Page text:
The terms formative and summative assessment are applied to activities focused on individual students as well as those focused on overall programs. Summative assessment activities aimed at students include such things as junior-level writing competence exams and comprehensive exams in the major that must be passed for advancement or certification. Since 1984, Ball State University (2014c) graduates have completed a writing competence requirement. Students must register for and pass a proctored and timed writing examination that carries no credit hours. A writing proficiency course is available for those who do not pass the exam after two attempts or who have test anxiety. Formative assessment measures include performance reviews accompanied by feedback, perhaps provided by a panel of experts (who may also certify the work). The strongly held view that students should learn from assessment has increased the use of formative assessment approaches focused on individual students. In their argument for integrated learning, Hersh and Keeling (2013) write that assessment must be systematic, cumulative, formative, and summative in order to signal and reinforce learning expectations and standards. They believe standards should be in place so that students can demonstrate mastery of a subject before they move on to the next level of learning.

Creating a Written Plan

One of the major tasks facing assessment planners is the development of a planning document. An assessment plan captures agreement about what matters, gives direction for actions, and provides a means to determine if progress is being made. Many institutions adopt a model for assessment that becomes the basis of their plan. At Marquette University (2014), the assessment cycle is viewed as a continuum with four steps: define, measure, reflect, and improve. Edmonds Community College (n.d.) faculty have named their planning document the SIMPLE (Strategic, Informed, Measurable Process Leading to Improvement) plan. The plan provides for ongoing assessment of processes to make sure each area of the college is meeting students’ needs.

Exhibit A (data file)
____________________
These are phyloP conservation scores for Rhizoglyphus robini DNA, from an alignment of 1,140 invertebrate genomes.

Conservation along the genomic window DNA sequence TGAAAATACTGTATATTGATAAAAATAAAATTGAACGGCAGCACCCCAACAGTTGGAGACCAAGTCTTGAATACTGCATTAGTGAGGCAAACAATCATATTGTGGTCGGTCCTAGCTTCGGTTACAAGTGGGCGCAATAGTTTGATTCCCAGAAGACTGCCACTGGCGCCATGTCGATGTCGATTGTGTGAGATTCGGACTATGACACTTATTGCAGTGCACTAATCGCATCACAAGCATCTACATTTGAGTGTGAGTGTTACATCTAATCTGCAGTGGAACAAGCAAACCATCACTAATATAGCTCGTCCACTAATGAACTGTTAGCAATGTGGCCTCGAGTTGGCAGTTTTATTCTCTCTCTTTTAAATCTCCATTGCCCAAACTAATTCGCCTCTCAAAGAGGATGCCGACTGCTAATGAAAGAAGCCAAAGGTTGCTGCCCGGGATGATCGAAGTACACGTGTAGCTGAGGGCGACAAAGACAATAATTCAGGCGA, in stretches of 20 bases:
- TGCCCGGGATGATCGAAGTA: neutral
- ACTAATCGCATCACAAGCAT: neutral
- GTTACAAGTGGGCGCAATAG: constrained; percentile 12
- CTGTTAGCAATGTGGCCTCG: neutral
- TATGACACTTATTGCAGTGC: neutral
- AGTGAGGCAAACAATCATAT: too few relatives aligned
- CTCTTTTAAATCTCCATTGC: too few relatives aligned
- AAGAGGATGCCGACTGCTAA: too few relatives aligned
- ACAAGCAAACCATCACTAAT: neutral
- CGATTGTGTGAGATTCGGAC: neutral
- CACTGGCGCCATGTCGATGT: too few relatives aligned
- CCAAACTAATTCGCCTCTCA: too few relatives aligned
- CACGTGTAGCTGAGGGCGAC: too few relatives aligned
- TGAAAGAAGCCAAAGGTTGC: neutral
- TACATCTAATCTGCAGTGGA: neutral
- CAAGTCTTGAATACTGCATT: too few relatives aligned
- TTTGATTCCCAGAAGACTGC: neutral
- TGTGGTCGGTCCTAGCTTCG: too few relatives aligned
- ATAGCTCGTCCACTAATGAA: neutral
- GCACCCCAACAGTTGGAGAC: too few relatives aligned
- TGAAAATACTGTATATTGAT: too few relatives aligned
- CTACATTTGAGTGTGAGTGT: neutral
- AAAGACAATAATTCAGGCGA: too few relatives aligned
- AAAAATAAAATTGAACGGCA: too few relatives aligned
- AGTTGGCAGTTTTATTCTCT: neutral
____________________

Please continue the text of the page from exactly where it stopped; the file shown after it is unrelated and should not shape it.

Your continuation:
Creating a plan helps the institution or program see the big picture of assessment, including the who, what, when, and why. The plan need not be elaborate. It may be a simple time line or a matrix of activities, but there needs to be agreement at the institution and within departments about the overall objectives of an assessment program and how it will be carried out. Faculty at Del Mar College (n.d.), a two-year institution in Texas, use an annual assessment time line. The cycle begins each August when department chairs review assessment plans from the previous year. In September student learning outcomes are reviewed and measures to be implemented during the current year are selected. Action plans based on findings are completed by mid-July.

Although regional accrediting bodies now ask their members to have written assessment plans at the institution level, emphasis in the plans should be on the process and discussion that produce and implement the plan rather than on the document itself. Individuals involved in assessment planning can adopt strategic planning methods such as brainstorming, seeking input, and revising. These strategies work for department planners as well. At a panel discussion for new assessment coordinators at California State University Fresno (2007), veteran assessment coordinators urged their colleagues to view their assessment plans as “something you’re constantly rewriting and changing … Revise it all the time.” No plan is unchangeable.

Institutions may have assessment plans or designs at several levels, including campus, program, course, and classroom. Assessment at each level can provide information for the others and may reflect a variety of purposes. For example, a department assessment plan aimed at improvement may reflect institutional reporting requirements and those of one or more disciplinary accrediting bodies. Lancaster Bible College and Graduate School has a plan in place requiring assessment at five levels (Mort, 2012): course, program, division, core knowledge and skills, and institution. All academic and support units must create comprehensive plans that include purposes, intended outcomes, means of assessment, data summary, and use of results. Based on assessment findings, units indicate whether an action plan or strategic initiative is needed. Action plans are follow-up activities than can be undertaken with the unit’s own resources. Strategic initiatives require additional resources from outside the unit.